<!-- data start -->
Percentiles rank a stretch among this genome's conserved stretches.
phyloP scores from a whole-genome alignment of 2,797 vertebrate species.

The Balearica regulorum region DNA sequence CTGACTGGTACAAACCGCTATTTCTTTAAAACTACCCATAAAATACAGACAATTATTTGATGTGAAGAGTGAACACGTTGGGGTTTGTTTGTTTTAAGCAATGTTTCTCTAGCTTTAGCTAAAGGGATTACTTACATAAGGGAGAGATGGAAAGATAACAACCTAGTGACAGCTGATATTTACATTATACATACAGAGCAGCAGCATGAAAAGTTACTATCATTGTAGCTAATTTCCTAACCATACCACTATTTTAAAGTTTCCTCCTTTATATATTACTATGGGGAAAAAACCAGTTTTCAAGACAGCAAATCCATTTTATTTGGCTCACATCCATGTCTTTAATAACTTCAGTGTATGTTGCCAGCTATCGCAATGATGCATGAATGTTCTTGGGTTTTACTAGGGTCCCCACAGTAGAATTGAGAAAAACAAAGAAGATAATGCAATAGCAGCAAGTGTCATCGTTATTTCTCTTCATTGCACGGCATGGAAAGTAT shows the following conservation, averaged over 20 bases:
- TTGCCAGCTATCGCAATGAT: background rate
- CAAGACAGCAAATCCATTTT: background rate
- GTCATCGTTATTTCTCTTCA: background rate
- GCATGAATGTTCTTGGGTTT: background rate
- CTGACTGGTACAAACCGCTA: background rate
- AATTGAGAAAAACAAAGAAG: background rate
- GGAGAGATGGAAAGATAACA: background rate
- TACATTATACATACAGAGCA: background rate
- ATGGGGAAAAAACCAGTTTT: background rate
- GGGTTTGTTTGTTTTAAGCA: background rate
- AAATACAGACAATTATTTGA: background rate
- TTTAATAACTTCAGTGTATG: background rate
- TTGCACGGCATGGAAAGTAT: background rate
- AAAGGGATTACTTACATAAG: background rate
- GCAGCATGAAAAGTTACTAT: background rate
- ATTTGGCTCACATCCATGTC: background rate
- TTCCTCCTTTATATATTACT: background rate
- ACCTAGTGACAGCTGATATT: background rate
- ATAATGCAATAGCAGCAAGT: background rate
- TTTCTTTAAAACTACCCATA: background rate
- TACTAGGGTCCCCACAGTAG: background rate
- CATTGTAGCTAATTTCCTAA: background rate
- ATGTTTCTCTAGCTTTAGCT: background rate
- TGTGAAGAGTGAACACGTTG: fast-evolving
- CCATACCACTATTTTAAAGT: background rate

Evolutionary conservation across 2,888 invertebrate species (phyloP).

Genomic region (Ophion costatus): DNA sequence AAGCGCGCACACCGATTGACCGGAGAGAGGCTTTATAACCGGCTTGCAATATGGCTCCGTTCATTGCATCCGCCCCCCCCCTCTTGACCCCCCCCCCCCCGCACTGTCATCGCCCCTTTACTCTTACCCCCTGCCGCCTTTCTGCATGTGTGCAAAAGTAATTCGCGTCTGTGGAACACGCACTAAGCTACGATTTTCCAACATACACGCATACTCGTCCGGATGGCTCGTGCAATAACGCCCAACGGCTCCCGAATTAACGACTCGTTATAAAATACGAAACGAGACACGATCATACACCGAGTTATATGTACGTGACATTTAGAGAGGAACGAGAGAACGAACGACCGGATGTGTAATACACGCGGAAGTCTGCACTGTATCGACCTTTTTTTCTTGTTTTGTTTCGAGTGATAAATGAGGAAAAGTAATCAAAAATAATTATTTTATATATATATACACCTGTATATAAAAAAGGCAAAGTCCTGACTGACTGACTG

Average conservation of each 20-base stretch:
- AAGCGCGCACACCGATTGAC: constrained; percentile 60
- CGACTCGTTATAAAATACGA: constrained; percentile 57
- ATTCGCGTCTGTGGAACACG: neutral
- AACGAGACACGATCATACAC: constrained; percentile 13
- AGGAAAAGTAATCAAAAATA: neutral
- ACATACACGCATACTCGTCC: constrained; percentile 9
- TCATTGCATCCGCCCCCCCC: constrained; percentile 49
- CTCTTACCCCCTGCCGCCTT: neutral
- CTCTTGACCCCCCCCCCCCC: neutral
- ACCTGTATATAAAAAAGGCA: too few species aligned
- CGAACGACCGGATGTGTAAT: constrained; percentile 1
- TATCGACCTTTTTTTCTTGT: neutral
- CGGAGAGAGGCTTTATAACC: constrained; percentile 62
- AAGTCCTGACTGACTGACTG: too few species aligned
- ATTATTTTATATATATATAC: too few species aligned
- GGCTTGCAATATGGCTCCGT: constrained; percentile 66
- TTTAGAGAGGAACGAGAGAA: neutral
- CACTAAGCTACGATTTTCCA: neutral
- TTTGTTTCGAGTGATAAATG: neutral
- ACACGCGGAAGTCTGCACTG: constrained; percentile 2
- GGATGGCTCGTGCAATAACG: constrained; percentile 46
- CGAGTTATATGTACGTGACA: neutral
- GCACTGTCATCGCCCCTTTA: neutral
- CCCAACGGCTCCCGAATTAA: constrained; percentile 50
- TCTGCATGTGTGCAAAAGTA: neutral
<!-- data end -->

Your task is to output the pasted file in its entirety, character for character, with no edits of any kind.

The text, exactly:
Percentiles rank a stretch among this genome's conserved stretches.
phyloP scores from a whole-genome alignment of 2,797 vertebrate species.

The Balearica regulorum region DNA sequence CTGACTGGTACAAACCGCTATTTCTTTAAAACTACCCATAAAATACAGACAATTATTTGATGTGAAGAGTGAACACGTTGGGGTTTGTTTGTTTTAAGCAATGTTTCTCTAGCTTTAGCTAAAGGGATTACTTACATAAGGGAGAGATGGAAAGATAACAACCTAGTGACAGCTGATATTTACATTATACATACAGAGCAGCAGCATGAAAAGTTACTATCATTGTAGCTAATTTCCTAACCATACCACTATTTTAAAGTTTCCTCCTTTATATATTACTATGGGGAAAAAACCAGTTTTCAAGACAGCAAATCCATTTTATTTGGCTCACATCCATGTCTTTAATAACTTCAGTGTATGTTGCCAGCTATCGCAATGATGCATGAATGTTCTTGGGTTTTACTAGGGTCCCCACAGTAGAATTGAGAAAAACAAAGAAGATAATGCAATAGCAGCAAGTGTCATCGTTATTTCTCTTCATTGCACGGCATGGAAAGTAT shows the following conservation, averaged over 20 bases:
- TTGCCAGCTATCGCAATGAT: background rate
- CAAGACAGCAAATCCATTTT: background rate
- GTCATCGTTATTTCTCTTCA: background rate
- GCATGAATGTTCTTGGGTTT: background rate
- CTGACTGGTACAAACCGCTA: background rate
- AATTGAGAAAAACAAAGAAG: background rate
- GGAGAGATGGAAAGATAACA: background rate
- TACATTATACATACAGAGCA: background rate
- ATGGGGAAAAAACCAGTTTT: background rate
- GGGTTTGTTTGTTTTAAGCA: background rate
- AAATACAGACAATTATTTGA: background rate
- TTTAATAACTTCAGTGTATG: background rate
- TTGCACGGCATGGAAAGTAT: background rate
- AAAGGGATTACTTACATAAG: background rate
- GCAGCATGAAAAGTTACTAT: background rate
- ATTTGGCTCACATCCATGTC: background rate
- TTCCTCCTTTATATATTACT: background rate
- ACCTAGTGACAGCTGATATT: background rate
- ATAATGCAATAGCAGCAAGT: background rate
- TTTCTTTAAAACTACCCATA: background rate
- TACTAGGGTCCCCACAGTAG: background rate
- CATTGTAGCTAATTTCCTAA: background rate
- ATGTTTCTCTAGCTTTAGCT: background rate
- TGTGAAGAGTGAACACGTTG: fast-evolving
- CCATACCACTATTTTAAAGT: background rate

Evolutionary conservation across 2,888 invertebrate species (phyloP).

Genomic region (Ophion costatus): DNA sequence AAGCGCGCACACCGATTGACCGGAGAGAGGCTTTATAACCGGCTTGCAATATGGCTCCGTTCATTGCATCCGCCCCCCCCCTCTTGACCCCCCCCCCCCCGCACTGTCATCGCCCCTTTACTCTTACCCCCTGCCGCCTTTCTGCATGTGTGCAAAAGTAATTCGCGTCTGTGGAACACGCACTAAGCTACGATTTTCCAACATACACGCATACTCGTCCGGATGGCTCGTGCAATAACGCCCAACGGCTCCCGAATTAACGACTCGTTATAAAATACGAAACGAGACACGATCATACACCGAGTTATATGTACGTGACATTTAGAGAGGAACGAGAGAACGAACGACCGGATGTGTAATACACGCGGAAGTCTGCACTGTATCGACCTTTTTTTCTTGTTTTGTTTCGAGTGATAAATGAGGAAAAGTAATCAAAAATAATTATTTTATATATATATACACCTGTATATAAAAAAGGCAAAGTCCTGACTGACTGACTG

Average conservation of each 20-base stretch:
- AAGCGCGCACACCGATTGAC: constrained; percentile 60
- CGACTCGTTATAAAATACGA: constrained; percentile 57
- ATTCGCGTCTGTGGAACACG: neutral
- AACGAGACACGATCATACAC: constrained; percentile 13
- AGGAAAAGTAATCAAAAATA: neutral
- ACATACACGCATACTCGTCC: constrained; percentile 9
- TCATTGCATCCGCCCCCCCC: constrained; percentile 49
- CTCTTACCCCCTGCCGCCTT: neutral
- CTCTTGACCCCCCCCCCCCC: neutral
- ACCTGTATATAAAAAAGGCA: too few species aligned
- CGAACGACCGGATGTGTAAT: constrained; percentile 1
- TATCGACCTTTTTTTCTTGT: neutral
- CGGAGAGAGGCTTTATAACC: constrained; percentile 62
- AAGTCCTGACTGACTGACTG: too few species aligned
- ATTATTTTATATATATATAC: too few species aligned
- GGCTTGCAATATGGCTCCGT: constrained; percentile 66
- TTTAGAGAGGAACGAGAGAA: neutral
- CACTAAGCTACGATTTTCCA: neutral
- TTTGTTTCGAGTGATAAATG: neutral
- ACACGCGGAAGTCTGCACTG: constrained; percentile 2
- GGATGGCTCGTGCAATAACG: constrained; percentile 46
- CGAGTTATATGTACGTGACA: neutral
- GCACTGTCATCGCCCCTTTA: neutral
- CCCAACGGCTCCCGAATTAA: constrained; percentile 50
- TCTGCATGTGTGCAAAAGTA: neutral